My favorite photo of Gleason is with Riley, my granddaughter, on the window seat of our house in MD. When I glanced into the room to check on them I was horrified to see them, Riley’s arm in Gleason’s mouth and him gnawing away. But she calmly withdrew that soggy arm and inserted her other arm, so I grabbed the camera and started clicking. Their photo session culminated in this big slurp of Gleason’s tongue right up the side of Riley’s face. I only wish you could see it as clearly as I see it in my mind’s eye. Their relationship had been cemented earlier that day when again, I checked on them, and Gleason was laying in the living room chomping on a large-sized Milk Bone dog cookie, surrounded by many other dog cookies on the floor around him, and Riley was busy extracting yet another one from the box and tossing it in his general direction. Clearly I needed to pay closer attention

When we got him I insisted that he was Charley’s responsibility. All the walking and tending to were his job, and they were inseparable. Every Saturday was spent at Charley’s friend’s coin shop, where various other fellow coin collectors would stop in, and Gleason had a relationship with all of them. Gleason loved to go there, and not only because they always ordered lunch, and whatever Charley had for lunch Gleason had also. I think he liked being part of the gang. As much as he loved going there, and was waiting patiently by the door for Charley to get ready to head to the shop, he just marched out the door very matter-of-factly, no crazy dog shenanigans like I see every day from my current dogs. Like I said, easy to get along with.

The two of them spent Sundays at the VFW across the street from the office watching whatever sports were on the TVs and getting hand outs from various VFW members. Gleason would lay quietly on the floor, with the handle of his leash hooked under the leg of Charley’s chair. He was so much a part of the routine at the VFW that when there was a party Gleason was invited. A buffet table was set up by the door, and the place was full of round tables for dining, and lots and lots of people. We were all enjoying ourselves, eating and having a beer, when Charley stood up and leaned forward to reach for his beer that he had left out of reach on the table. Then he went to sit back down and disappeared! Out of view except for his feet, which had popped up into the air. He was flat on his back, and of course we were all concerned that he was okay, and he was, but as we looked around to see what the heck had happened all we could see was Charley’s chair moving steadily toward the food table, being towed by a very determined bulldog on a mission! If only there was a video.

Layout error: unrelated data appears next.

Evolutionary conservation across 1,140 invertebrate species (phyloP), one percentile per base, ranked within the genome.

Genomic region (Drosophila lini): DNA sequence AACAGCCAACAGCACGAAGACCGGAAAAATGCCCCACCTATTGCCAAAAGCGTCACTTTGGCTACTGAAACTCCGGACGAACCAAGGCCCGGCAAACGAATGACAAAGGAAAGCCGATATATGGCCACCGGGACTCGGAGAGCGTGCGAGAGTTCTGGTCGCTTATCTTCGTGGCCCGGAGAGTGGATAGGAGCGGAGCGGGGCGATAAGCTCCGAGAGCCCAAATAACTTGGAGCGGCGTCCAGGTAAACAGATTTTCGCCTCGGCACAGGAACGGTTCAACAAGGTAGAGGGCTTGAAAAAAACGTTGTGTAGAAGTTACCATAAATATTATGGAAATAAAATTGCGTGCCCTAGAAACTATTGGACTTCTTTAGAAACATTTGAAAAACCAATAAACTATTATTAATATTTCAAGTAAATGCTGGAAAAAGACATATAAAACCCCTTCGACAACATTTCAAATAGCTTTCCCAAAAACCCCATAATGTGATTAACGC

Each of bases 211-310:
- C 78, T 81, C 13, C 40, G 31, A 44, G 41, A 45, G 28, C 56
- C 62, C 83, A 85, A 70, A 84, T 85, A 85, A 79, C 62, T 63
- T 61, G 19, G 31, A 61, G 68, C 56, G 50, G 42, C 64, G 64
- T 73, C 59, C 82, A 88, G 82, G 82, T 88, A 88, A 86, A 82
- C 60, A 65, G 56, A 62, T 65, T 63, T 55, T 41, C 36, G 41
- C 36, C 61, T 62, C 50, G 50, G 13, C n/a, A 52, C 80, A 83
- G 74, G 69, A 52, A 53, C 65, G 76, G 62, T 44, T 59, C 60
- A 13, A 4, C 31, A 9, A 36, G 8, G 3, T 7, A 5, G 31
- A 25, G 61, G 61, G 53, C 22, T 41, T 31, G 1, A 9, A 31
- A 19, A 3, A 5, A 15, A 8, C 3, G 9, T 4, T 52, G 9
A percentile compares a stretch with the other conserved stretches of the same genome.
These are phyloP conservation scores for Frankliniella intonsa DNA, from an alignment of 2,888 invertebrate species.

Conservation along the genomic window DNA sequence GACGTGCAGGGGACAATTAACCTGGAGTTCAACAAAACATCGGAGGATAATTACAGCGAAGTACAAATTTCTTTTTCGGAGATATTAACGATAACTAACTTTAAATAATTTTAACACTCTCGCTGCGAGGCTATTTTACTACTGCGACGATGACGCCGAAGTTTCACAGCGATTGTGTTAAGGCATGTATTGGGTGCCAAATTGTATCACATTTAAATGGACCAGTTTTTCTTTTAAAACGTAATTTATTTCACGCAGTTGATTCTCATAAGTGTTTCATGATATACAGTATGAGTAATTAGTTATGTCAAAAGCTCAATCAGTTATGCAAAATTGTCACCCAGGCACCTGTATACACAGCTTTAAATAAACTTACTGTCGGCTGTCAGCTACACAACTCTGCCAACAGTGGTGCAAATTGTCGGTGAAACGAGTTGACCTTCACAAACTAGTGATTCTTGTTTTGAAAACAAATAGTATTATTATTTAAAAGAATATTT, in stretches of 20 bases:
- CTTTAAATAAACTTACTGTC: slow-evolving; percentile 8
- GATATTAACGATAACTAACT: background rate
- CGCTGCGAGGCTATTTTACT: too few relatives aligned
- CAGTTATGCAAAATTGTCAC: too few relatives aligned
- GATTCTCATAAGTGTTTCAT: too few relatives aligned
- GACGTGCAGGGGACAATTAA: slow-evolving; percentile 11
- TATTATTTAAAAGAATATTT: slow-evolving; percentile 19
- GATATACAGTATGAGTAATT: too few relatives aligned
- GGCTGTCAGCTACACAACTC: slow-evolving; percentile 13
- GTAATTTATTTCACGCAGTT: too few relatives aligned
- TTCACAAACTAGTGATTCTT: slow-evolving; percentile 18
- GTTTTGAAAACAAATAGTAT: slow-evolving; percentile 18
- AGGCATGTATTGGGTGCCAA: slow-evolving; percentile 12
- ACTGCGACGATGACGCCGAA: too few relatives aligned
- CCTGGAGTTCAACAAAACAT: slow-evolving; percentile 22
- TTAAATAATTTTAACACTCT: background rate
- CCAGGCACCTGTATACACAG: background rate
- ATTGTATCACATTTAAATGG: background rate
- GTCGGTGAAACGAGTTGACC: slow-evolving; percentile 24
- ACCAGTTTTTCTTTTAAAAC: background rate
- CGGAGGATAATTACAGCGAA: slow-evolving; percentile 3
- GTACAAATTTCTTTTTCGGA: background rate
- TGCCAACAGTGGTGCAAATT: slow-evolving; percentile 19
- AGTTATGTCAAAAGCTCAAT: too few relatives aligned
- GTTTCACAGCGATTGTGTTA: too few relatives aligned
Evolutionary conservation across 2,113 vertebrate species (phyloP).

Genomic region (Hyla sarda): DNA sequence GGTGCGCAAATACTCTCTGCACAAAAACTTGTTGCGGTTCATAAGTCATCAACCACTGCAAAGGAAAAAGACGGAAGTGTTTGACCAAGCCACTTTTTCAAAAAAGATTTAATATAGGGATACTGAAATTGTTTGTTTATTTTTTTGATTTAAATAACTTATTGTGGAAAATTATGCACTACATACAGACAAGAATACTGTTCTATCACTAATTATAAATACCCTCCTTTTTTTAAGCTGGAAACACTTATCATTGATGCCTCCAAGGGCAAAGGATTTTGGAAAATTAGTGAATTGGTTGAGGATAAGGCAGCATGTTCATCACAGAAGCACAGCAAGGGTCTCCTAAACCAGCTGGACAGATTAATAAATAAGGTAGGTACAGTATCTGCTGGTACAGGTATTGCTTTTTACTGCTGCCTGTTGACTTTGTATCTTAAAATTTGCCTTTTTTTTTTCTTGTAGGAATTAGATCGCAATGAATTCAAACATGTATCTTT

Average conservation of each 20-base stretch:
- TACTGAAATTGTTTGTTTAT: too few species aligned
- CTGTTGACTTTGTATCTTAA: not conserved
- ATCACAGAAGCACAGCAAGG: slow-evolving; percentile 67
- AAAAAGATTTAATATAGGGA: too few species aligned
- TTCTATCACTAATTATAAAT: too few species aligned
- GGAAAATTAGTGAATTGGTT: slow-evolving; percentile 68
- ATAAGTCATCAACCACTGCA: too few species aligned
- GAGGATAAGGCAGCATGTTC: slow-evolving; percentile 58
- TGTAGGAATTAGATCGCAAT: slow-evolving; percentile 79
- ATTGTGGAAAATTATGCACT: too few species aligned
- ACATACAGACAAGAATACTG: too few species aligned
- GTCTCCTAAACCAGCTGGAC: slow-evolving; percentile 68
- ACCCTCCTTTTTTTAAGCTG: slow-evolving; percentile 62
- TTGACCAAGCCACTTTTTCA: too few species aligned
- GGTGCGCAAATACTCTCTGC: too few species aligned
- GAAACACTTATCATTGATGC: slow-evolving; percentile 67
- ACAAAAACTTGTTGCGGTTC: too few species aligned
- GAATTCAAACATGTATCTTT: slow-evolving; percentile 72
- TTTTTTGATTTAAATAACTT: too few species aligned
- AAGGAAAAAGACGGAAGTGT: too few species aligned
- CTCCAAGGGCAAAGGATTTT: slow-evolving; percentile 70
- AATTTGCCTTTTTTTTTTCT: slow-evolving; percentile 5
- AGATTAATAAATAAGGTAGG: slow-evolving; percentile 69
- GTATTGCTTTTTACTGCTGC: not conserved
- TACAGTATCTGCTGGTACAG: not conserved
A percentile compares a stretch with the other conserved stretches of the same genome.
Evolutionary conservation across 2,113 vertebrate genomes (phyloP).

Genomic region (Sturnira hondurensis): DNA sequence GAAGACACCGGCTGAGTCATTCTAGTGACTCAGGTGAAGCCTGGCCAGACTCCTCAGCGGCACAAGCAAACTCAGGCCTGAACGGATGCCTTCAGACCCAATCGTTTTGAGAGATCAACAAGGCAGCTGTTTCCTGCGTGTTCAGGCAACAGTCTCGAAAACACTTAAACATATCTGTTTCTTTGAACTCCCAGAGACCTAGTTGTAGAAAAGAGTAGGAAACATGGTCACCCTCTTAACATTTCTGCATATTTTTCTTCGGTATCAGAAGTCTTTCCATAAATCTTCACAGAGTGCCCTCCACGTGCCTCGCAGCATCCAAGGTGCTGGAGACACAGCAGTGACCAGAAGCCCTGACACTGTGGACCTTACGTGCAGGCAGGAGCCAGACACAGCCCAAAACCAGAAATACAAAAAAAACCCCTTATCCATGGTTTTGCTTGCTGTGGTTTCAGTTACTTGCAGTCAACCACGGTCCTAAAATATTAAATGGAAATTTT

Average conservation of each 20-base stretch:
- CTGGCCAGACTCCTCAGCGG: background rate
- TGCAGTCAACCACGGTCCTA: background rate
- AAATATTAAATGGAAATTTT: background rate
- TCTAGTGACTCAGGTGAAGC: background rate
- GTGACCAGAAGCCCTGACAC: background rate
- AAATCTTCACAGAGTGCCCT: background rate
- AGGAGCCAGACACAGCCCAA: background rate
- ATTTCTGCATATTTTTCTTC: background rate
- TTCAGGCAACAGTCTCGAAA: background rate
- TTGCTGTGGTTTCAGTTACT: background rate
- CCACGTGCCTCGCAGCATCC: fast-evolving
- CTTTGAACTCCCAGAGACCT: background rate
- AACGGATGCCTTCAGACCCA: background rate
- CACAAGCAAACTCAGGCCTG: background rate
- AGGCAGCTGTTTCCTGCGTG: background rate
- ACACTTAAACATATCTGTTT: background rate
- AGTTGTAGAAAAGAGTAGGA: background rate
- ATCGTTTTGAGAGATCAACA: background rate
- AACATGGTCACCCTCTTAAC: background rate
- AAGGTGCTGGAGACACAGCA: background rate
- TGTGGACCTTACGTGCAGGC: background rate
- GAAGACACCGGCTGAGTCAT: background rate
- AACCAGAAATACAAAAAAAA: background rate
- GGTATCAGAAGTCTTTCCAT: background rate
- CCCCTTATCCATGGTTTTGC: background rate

His most surprising activity came one day after watching a neighboring golden retriever diving into the lake to retrieve a stick. Gleason wanted in on the action. Savannah would only bring the stick back so far, so Gleason jumped in and picked up the stick and brought it onto shore. He was on the retractible leash at the time, and the visual I got was that Charley was going to reel him in if he got into trouble out there, but didn’t, he loved it. We had to throw the stick for Gleason after that. Bulldogs aren’t supposed to be able to swim due to their body build, but I guess no one ever told Gleason he was a bulldog.retriever2

So that’s who Gleason was Mary Ann. He was quite the character, kind of like Charley…

 

 

life, memories, on closer examination, responsibility, the big picture

A Classy Bunch…

Not too long ago I wrote about my birthday, #69, the last of my 60s. Which means I was born in 1948. But I couldn’t think of any photos I had that I could include in the post, except some photos I had taken of an old truck at a salvage yard. It was definitely past it’s prime, kind of like me, so that’s what I included in the post. But a friend said that she didn’t understand the significance of those particular images and why I had chosen them. And, truthfully, I had looked online for images of model year 1948 cars, but the photos were really quite nice and didn’t portray the 69 years of wear and tear that I was going for. And again, truth be told, I knew the day would come that I’d like to include those nicer photos in a different blog post. A post that would celebrate all of us, born in ’48, the class of ’66. I actually think that the cars produced in 1948 look very classy, not at all what I was looking to portray when I wrote that first post. But thinking about it now I think we, my fellow 69ers, are a classy bunch too. Enough of a twinkle in the eye to know how to have fun, but not likely to embarrass ourselves, or anyone else. We sort of straddled the more prim and proper ways of the generation before us, but we tweaked it without actually going as far as the let-it-all-hang out ways of those younger than us. We worked hard to earn our place in the world, doing the right thing, raising our children to be good citizens, only to see many of the lessons we thought were important to teach our children become irrelevant in today’s world. It’s nothing new to wonder what this world is coming to, but we still proudly carry the banner of our generation, yes, a classy bunch are we.